The Office of Personnel Management (OPM) recently issued final regulations for the Fair Chance to Compete Act of 2019. This Act determines when a hiring agency can request information typically collected during a background investigation from a Federal employment applicant.

“If you have the qualifications, skills, and willingness to serve the American public, you deserve a fair chance to compete for employment within the federal government,” said Kiran Ahuja, OPM Director. “America is a nation of second chances and every person deserves to be treated with dignity and respect.”

This Act becomes effective October 3, 2023 and prohibits federal agencies and contractors from requesting an applicant’s criminal history information before the agency makes a conditional offer of employment to the applicant. Applicants also have a complaint process to hold federal employees accountable who violate the Act.

Historically, anyone applying for a federal job had to provide information about their felony, firearm, or explosive violations. Federal applications stated, “If you fail to tell the truth or fail to list all relevant events or circumstances, this may be grounds for not hiring you, for firing you after you begin, or criminal prosecution.”

Provisions of the Fair Chance Act were incorporated into the National Defense Authorization Act for Fiscal Year 2020 (Pub. L. 116–92), which was signed into law by the President on December 20, 2019.

Background Checks

Background checks are still required after a conditional offer is made to an applicant. The OPM Director is required to issue regulations identifying positions with respect to which the prohibition shall not apply giving due consideration to positions that involve interaction with minors, access to sensitive information, or managing financial transactions, beyond those already identified in the statute.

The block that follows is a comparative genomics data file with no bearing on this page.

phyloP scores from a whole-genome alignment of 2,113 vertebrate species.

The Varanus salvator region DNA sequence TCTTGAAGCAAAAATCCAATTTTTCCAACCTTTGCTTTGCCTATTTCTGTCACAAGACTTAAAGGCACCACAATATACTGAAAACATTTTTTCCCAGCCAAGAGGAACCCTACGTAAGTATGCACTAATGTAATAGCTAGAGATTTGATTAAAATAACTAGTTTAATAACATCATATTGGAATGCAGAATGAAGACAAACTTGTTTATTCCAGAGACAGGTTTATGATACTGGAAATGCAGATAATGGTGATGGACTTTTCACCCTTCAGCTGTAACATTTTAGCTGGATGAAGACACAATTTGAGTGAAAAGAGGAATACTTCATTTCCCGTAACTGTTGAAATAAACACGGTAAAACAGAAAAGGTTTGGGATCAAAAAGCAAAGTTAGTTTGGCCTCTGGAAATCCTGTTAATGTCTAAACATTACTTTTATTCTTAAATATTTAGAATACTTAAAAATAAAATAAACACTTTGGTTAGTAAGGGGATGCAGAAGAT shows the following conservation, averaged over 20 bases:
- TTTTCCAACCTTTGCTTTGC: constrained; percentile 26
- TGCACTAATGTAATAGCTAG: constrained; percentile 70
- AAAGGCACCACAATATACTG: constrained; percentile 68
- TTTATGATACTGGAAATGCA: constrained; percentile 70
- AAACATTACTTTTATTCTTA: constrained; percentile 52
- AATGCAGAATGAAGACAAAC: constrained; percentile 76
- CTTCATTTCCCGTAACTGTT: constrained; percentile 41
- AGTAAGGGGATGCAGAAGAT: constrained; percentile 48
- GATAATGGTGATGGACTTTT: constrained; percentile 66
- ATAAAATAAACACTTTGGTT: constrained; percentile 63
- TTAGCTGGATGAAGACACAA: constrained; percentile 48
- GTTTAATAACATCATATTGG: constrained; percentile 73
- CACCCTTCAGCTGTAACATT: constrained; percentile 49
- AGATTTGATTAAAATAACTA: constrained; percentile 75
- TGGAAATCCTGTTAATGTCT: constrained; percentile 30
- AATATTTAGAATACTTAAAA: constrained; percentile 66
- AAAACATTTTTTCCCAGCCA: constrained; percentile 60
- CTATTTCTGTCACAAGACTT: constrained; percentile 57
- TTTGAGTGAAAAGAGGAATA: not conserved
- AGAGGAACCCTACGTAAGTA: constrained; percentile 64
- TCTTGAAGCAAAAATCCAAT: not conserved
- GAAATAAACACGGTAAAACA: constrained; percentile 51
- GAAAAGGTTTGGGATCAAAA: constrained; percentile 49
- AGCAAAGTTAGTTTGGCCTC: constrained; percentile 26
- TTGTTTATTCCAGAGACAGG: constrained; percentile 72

Suitability Determination

The OF 306, Declaration for Federal Employment, is used to assist OPM and Federal agencies in determining a person’s suitability for employment as well as to provide other information that is required of applicants. Applicants must answer the questions on the form before they can be appointed or converted to a new appointment in the competitive, excepted, or Senior Executive Service.

For most of the information on the OF 306, agencies may determine the timing of the collection of the OF 306 in the application and hiring process; however, unless permitted by law, they may not ask applicants to answer the questions on the form that address criminal history information until a conditional offer of employment has been extended.

Further, unless they have been granted an exception by OPM, agencies may not ask individuals to complete the question that relates to credit history.

Most applicants must complete the form after a conditional offer of employment has been made.

Widening the Applicant Pool

Many applicants with criminal records were excluded early in the application process. Agencies are still permitted to make an objection, pass-over request, or suitability determination based on criminal or credit history record information. However, this can be done only after the applicant’s qualifications have been fairly assessed, and the hiring agency has made a conditional offer of employment to the applicant.

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